Consequently, the workshop seeks to reconstruct the interactions and cross-cultural transfers that took place in Rome, and to better understand the production and acquisition of these objects in Italy and their transferal and impact in the Iberian world, where they were highly appreciated, as well as to learn more about what these agents brought to the Italian capital, focusing on circulations, transformations, and entanglements in a multidirectional sense.

Furthermore, through this analysis, the workshop seeks to question the status of these traveling objects. These devotional objects, most by nature physically “small”, have failed to draw the attention of traditional art history, either because they are by unknown or lesser-known artists, or because they have been excessively defined by function rather than form, materiality, and other artistic parameters. In fact, both the role of the agents and this circulation and the objects it involved, artistic or otherwise, have been largely invisible in the historical narratives of the religious orders as well as in the canonical accounts of art historiography, whether it be about Italian or Iberian art.

Thus, from the current perspectives of a more global art history, the organizers ask what can be learned from recovering the narrative of these multiple circulations and reframing these objects? What has the historiography of Italian religious material culture been like in the past, and in what new directions is it moving? How can academic study be activated to impact on collections of such objects, many scattered in small museums, or else in convents, monasteries, and churches, some of which are in imminent danger of closure?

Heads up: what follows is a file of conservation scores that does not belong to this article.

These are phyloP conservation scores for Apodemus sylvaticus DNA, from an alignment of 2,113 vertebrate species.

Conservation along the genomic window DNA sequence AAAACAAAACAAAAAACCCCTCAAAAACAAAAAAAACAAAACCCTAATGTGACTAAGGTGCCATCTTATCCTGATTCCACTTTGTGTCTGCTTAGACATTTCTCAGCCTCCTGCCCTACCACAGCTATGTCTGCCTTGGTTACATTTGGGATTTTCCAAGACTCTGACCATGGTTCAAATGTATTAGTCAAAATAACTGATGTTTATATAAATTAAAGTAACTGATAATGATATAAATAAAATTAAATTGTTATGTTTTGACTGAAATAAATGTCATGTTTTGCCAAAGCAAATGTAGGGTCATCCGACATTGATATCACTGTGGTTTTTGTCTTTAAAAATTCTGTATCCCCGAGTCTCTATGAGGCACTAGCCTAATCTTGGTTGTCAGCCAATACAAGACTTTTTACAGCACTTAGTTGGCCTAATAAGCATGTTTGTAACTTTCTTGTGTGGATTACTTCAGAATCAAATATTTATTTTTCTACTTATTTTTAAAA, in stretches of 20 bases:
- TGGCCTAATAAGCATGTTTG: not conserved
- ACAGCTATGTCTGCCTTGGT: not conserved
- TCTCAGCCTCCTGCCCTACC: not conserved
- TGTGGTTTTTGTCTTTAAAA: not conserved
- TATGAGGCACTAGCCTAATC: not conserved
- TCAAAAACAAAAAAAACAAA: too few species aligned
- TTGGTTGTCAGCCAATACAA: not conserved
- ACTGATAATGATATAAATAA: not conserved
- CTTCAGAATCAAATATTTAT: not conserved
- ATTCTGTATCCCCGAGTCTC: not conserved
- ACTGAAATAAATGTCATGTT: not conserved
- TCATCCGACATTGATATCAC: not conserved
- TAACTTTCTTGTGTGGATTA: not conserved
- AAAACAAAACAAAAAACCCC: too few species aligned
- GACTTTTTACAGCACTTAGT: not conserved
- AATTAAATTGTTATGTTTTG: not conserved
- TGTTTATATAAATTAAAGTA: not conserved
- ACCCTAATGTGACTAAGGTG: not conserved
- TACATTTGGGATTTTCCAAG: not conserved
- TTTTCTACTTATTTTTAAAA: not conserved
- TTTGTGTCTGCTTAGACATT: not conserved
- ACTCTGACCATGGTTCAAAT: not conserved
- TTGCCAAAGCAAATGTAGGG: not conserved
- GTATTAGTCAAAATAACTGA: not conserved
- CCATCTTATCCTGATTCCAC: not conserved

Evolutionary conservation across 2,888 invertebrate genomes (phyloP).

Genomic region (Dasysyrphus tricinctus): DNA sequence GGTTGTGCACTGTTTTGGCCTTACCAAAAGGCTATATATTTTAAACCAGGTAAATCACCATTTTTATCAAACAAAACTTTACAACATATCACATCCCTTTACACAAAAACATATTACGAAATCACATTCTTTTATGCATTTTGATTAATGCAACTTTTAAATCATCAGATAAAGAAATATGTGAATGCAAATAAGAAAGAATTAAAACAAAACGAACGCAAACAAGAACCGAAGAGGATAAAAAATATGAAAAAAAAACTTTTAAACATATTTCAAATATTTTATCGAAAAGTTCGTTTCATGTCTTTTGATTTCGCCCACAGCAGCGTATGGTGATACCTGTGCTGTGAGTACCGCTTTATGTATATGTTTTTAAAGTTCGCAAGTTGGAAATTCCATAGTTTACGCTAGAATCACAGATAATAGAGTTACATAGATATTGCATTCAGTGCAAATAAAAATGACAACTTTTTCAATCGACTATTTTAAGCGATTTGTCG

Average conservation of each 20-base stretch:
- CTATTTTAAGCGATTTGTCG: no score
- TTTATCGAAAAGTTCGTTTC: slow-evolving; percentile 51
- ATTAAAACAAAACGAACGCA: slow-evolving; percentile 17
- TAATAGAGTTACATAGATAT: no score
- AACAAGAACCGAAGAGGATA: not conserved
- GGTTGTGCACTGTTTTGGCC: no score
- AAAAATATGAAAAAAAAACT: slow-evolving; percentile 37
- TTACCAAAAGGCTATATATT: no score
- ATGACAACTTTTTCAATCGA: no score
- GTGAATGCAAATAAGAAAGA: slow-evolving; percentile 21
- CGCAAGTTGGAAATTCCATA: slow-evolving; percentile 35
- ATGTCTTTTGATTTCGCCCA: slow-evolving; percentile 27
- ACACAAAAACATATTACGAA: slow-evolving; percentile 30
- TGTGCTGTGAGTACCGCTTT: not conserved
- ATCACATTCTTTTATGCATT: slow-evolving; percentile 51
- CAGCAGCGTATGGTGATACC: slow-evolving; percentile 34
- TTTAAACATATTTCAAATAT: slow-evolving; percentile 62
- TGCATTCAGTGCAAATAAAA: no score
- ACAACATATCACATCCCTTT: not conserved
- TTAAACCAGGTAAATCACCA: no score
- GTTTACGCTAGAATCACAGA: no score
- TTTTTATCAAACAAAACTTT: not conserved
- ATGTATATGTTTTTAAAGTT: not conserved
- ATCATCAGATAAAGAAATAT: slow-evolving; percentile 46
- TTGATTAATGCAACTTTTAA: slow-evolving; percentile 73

The workshop is organized by Luisa Elena Alcalá (Universidad Autónoma of Madrid/UAM), Margarita Ana Vázquez Manassero (UAM), Elena Amerio (UAM), Tristan Weddigen (Bibliotheca Hertziana), and coordinated by Jorge Oliaga Vázquez, Elizabeth Vite Hernández, and Mara Freiberg Simmen. The Advisory Committee has as its members: Alexandre Coello de la Rosa, Patricia Díaz Cayeros, Carmen Fernández-Salvador, Corinna Gramatke, Josefina Schenke, Vanina Scocchera, and Verónica Zaragoza.


The organizers invite submissions related to the issues and questions proposed. Major themes of interest include, but are not limited to:

  • Rome as a “great market” for devotional art
  • Religious orders as agents in the circulations of devotional objects
  • Typologies, functions, and taste for religious objects moving between Rome and the Iberian World
  • The historiography of these traveling objects and religious material culture of the Early Modern Period
  • “Small-big” devotional things: methodological perspectives for a reconsideration of the status of the devotional object

How to apply

  • Submit title and abstract (max. one page) and brief CV (max. 3 pages) to [email protected].
  • Submission deadline: May 15, 2024 (notification of accepted papers by June 1, 2024)

Practical information

  • The organization will cover hotel accommodations for speakers.
  • As part of the program, there will be an onsite visit to view and study devotional export objects.
  • Please note that the research group will organize a separate conference dedicated to Jesuit procurators from an interdisciplinary perspective on February 6–7, 2025.
  • For further information and queries, contact: [email protected].